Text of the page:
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Columbine Survivors Reflect, and Reckon With Specter of Future Shootings



LITTLETON, Colo. — This is where I hid from the gunmen, the survivors told their children. That is where the gunmen entered the school, they added. This is how I escaped.

Twenty years after two students attacked Columbine High School in Littleton, Colo., killing 12 of their peers and one teacher and marking the beginning of an era of school attacks and mass shootings, Columbine’s survivors are now parents.

On Saturday, the anniversary of the attack, many of those survivors returned to the school, walking its hallways with their children before heading to a memorial in a nearby park. The faces of their dead classmates flashed on a video screen as armed deputies stood by and the sun fell behind the foothills of the Rocky Mountains.

For survivors, it was both a celebration of their rebirth and a lament of a harsh reality: The violence they experienced could come to their children, too. The events of the past week, including a regionwide search for an armed woman who the authorities said was “infatuated” with the Columbine shooting and “extremely dangerous,” only emphasized that.

“I’m terrified to send my son to high school next year,” said Kari Bryan, 37, who was a senior at Columbine during the attack. She is now a mother of four. “It wasn’t until my kids started school that I realized how much it was affecting me,” she said. On her oldest son’s first day of kindergarten, she sat in her car and cried for hours.

In some ways, much has changed since the shooting at Columbine. Lockdown drills are commonplace in schools across the country. Colorado has employed Safe2Tell, a tip line for reporting possible dangers, and passed laws that require background checks for all gun buyers and that permit the authorities to confiscate firearms from potentially dangerous people. By next year, every elementary school in Jefferson County, home to Columbine, will have an expert in social and emotional development.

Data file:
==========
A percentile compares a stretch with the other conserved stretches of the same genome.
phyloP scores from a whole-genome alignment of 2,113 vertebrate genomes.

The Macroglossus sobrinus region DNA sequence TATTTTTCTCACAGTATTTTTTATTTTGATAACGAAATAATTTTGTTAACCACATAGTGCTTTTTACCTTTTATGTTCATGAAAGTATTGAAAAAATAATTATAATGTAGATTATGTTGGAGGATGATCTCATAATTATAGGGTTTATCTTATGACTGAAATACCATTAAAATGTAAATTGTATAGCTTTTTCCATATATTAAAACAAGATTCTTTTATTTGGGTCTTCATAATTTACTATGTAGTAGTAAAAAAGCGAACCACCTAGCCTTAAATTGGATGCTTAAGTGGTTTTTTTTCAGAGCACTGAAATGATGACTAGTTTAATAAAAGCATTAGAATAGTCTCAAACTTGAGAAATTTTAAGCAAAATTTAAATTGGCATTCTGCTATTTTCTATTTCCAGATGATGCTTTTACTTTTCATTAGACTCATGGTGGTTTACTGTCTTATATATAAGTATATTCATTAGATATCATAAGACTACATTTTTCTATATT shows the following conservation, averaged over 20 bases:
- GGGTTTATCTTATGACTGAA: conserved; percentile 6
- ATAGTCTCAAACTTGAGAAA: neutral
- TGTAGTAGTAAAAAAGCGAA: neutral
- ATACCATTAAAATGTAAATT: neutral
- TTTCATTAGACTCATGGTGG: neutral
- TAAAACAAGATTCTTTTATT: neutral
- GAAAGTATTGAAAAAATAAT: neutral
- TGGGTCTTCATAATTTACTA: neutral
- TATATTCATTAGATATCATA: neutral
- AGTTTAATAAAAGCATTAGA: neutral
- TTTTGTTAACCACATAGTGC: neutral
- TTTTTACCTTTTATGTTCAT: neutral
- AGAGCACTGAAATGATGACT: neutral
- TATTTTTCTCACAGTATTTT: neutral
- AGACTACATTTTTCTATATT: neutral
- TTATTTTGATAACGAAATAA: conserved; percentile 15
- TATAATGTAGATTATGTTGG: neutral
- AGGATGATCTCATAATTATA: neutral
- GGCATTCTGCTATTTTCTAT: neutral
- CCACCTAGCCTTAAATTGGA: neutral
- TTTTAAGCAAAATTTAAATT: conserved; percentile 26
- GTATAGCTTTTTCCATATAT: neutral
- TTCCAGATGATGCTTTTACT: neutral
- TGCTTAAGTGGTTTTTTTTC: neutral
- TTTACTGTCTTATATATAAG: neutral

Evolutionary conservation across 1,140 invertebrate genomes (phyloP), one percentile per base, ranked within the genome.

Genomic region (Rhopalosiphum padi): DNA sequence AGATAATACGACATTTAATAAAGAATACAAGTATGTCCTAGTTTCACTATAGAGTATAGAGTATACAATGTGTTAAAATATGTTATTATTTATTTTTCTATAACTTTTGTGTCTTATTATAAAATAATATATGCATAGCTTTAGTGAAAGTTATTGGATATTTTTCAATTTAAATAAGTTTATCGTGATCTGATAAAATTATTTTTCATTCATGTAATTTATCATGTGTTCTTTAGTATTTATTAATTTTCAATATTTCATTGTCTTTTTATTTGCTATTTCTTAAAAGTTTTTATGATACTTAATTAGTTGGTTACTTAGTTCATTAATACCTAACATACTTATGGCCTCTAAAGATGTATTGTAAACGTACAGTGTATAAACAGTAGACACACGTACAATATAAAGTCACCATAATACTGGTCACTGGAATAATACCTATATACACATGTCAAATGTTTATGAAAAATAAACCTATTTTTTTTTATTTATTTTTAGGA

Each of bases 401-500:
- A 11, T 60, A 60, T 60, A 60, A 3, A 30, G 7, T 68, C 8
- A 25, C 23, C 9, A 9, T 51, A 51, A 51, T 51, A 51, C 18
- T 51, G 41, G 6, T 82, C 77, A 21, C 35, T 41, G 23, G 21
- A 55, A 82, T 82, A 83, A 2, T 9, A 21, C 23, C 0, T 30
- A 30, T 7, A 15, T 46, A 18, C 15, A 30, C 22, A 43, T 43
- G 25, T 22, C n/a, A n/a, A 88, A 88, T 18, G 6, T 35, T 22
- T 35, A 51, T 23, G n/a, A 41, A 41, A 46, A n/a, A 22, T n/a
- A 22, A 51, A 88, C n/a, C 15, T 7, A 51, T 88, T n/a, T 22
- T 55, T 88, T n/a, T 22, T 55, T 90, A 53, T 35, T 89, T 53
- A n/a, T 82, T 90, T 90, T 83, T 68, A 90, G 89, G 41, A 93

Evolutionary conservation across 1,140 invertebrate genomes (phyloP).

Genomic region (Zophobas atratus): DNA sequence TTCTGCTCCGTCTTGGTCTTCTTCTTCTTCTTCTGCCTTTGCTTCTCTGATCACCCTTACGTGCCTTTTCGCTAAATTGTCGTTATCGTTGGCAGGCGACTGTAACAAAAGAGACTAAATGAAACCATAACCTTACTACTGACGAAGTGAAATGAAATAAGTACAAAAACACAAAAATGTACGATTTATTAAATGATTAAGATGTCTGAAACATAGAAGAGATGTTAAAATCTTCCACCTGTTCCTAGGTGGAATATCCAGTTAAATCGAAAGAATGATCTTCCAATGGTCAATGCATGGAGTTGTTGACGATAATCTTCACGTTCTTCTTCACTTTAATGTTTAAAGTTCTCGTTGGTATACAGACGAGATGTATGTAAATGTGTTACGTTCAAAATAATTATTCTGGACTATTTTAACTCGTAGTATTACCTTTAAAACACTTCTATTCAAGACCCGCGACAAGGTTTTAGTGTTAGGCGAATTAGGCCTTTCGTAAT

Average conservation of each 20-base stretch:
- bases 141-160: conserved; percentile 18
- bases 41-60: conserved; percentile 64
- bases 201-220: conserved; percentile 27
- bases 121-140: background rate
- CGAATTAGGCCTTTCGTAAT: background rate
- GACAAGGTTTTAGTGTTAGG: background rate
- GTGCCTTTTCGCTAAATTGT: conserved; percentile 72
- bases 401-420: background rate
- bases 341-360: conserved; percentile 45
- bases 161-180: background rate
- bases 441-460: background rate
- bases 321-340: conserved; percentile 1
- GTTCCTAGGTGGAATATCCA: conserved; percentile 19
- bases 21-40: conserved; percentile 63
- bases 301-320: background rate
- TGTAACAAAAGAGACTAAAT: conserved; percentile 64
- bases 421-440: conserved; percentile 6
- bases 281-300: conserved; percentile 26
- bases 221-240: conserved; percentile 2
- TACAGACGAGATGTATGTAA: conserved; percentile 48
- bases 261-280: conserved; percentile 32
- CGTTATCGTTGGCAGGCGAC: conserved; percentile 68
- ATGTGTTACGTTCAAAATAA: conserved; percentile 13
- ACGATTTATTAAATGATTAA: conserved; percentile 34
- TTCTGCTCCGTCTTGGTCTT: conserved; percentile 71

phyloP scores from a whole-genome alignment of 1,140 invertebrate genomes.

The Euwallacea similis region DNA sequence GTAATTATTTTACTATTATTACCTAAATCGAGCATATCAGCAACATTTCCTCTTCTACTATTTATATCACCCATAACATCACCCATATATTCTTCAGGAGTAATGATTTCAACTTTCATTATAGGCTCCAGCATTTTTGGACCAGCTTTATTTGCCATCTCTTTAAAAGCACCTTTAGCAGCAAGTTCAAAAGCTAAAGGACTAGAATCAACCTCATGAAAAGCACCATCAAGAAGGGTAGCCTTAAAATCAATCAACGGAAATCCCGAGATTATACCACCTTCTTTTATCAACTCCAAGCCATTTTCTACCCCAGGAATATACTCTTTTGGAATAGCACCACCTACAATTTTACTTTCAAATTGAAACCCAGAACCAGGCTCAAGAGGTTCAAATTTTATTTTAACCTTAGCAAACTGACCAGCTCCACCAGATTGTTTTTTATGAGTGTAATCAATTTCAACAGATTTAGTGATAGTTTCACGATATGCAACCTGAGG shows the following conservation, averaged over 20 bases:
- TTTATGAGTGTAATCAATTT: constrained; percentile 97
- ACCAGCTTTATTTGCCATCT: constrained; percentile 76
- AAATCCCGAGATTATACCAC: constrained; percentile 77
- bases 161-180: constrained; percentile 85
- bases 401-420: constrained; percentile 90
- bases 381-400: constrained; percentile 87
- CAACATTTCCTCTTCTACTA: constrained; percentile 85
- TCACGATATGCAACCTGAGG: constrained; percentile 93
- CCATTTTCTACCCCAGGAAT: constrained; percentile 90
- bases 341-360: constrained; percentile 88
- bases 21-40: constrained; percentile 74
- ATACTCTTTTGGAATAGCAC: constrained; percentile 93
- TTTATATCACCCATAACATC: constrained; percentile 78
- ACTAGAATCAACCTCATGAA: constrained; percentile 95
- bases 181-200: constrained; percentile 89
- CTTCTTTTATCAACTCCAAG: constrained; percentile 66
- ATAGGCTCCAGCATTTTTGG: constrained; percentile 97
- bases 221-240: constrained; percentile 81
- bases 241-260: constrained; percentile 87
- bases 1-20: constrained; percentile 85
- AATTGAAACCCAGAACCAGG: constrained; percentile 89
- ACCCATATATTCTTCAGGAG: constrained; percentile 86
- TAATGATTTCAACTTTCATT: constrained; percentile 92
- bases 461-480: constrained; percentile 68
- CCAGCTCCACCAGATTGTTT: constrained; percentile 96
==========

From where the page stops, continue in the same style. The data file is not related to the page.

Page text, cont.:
But nationally, the country has not been able to stop these shootings, as officials struggle to close gaps in mental health care, and as gun defenders and gun control advocates fight over appropriate prevention measures. Many in Colorado thought the Columbine attack would be remembered as a uniquely horrifying moment, never to be repeated. Instead, they have watched similar attacks play out again and again. On several occasions, new perpetrators appear to have found inspiration in the 1999 shooting.

Every time there is a new attack, said Tami Diaz, 36, another survivor, “everything has to reheal — it’s like ripping off a scab.”

At the memorial, hundreds of people crowded the lawn by the school, many of them pushing strollers or carrying children on their shoulders. Some wore T-shirts bearing the image of the columbine, a five-petal plant that is the state flower.

A sign bore the victims’ names: Cassie Bernall. Steven Curnow. Corey DePooter. Kelly Fleming. Matthew Kechter. Daniel Mauser. Danny Rohrbough. Dave Sanders. Rachel Scott. Isaiah Shoels. John Tomlin. Lauren Townsend. Kyle Velasquez.

Onstage, Sean Graves, class of 2002, described being shot six times during the attack, which led to 49 operations.

He now has a 3-year-old daughter. “I didn’t quite understand what my parents had gone through until I put myself into their shoes,” he said. “It took me having a baby for me to truly understand.”

His friend Patrick Ireland, class of 2000, then described being shot twice in the head. As far as healing, he told the crowd, “many of us are still working through that process.”

In the audience, Missy Mendo, class of 2002, held her 11-month-old daughter Ellie on her hip. Having a child, she said, had been both healing and terrifying. After the shooting, Ms. Mendo had terrible insomnia. When she could sleep, she did so with her shoes on, convinced she would have to run at any minute.

Ellie was proof of her own recovery, she said, a sign the perpetrators had not won.

But she began worrying about her daughter’s safety almost as soon as she learned she was pregnant. Ellie crawled across the field, a green pacifier in her mouth.

“I hadn’t had anxiety for many, many years,” Ms. Mendo said. Now she begins shaking when she thinks about sending Ellie to school. The run-up to the anniversary has been like the initial ascent on a roller coaster, she added, in which tension mounts as the rider moves further and further from safety. “It’s the fear of not being able to protect her.”

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